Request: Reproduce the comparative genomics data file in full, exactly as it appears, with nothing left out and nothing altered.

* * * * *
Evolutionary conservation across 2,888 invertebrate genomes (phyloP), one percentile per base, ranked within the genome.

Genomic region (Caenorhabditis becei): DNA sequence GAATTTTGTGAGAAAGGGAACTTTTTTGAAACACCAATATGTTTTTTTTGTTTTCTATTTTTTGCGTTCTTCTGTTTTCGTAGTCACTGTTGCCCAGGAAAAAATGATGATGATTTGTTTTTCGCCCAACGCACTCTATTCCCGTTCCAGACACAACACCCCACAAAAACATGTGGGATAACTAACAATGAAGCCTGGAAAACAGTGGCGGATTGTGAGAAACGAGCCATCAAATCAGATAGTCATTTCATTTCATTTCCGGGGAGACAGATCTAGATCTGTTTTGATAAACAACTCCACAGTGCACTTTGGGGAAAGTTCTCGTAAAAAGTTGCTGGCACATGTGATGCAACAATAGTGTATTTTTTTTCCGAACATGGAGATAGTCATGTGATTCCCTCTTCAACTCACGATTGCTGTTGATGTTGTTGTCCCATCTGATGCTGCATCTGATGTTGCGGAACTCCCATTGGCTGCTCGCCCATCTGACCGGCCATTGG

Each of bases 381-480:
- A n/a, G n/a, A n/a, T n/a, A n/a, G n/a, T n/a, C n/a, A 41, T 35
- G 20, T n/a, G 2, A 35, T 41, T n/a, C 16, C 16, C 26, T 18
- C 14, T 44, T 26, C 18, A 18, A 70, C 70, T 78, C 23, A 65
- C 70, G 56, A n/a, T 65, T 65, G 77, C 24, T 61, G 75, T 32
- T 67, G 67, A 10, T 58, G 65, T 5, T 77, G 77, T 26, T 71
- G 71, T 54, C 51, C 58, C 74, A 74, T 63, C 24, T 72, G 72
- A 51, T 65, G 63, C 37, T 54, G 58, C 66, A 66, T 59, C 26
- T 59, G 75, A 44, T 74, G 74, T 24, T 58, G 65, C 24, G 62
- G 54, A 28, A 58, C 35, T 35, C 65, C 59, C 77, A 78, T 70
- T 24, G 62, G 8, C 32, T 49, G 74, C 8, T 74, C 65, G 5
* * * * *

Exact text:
Evolutionary conservation across 2,888 invertebrate genomes (phyloP), one percentile per base, ranked within the genome.

Genomic region (Caenorhabditis becei): DNA sequence GAATTTTGTGAGAAAGGGAACTTTTTTGAAACACCAATATGTTTTTTTTGTTTTCTATTTTTTGCGTTCTTCTGTTTTCGTAGTCACTGTTGCCCAGGAAAAAATGATGATGATTTGTTTTTCGCCCAACGCACTCTATTCCCGTTCCAGACACAACACCCCACAAAAACATGTGGGATAACTAACAATGAAGCCTGGAAAACAGTGGCGGATTGTGAGAAACGAGCCATCAAATCAGATAGTCATTTCATTTCATTTCCGGGGAGACAGATCTAGATCTGTTTTGATAAACAACTCCACAGTGCACTTTGGGGAAAGTTCTCGTAAAAAGTTGCTGGCACATGTGATGCAACAATAGTGTATTTTTTTTCCGAACATGGAGATAGTCATGTGATTCCCTCTTCAACTCACGATTGCTGTTGATGTTGTTGTCCCATCTGATGCTGCATCTGATGTTGCGGAACTCCCATTGGCTGCTCGCCCATCTGACCGGCCATTGG

Each of bases 381-480:
- A n/a, G n/a, A n/a, T n/a, A n/a, G n/a, T n/a, C n/a, A 41, T 35
- G 20, T n/a, G 2, A 35, T 41, T n/a, C 16, C 16, C 26, T 18
- C 14, T 44, T 26, C 18, A 18, A 70, C 70, T 78, C 23, A 65
- C 70, G 56, A n/a, T 65, T 65, G 77, C 24, T 61, G 75, T 32
- T 67, G 67, A 10, T 58, G 65, T 5, T 77, G 77, T 26, T 71
- G 71, T 54, C 51, C 58, C 74, A 74, T 63, C 24, T 72, G 72
- A 51, T 65, G 63, C 37, T 54, G 58, C 66, A 66, T 59, C 26
- T 59, G 75, A 44, T 74, G 74, T 24, T 58, G 65, C 24, G 62
- G 54, A 28, A 58, C 35, T 35, C 65, C 59, C 77, A 78, T 70
- T 24, G 62, G 8, C 32, T 49, G 74, C 8, T 74, C 65, G 5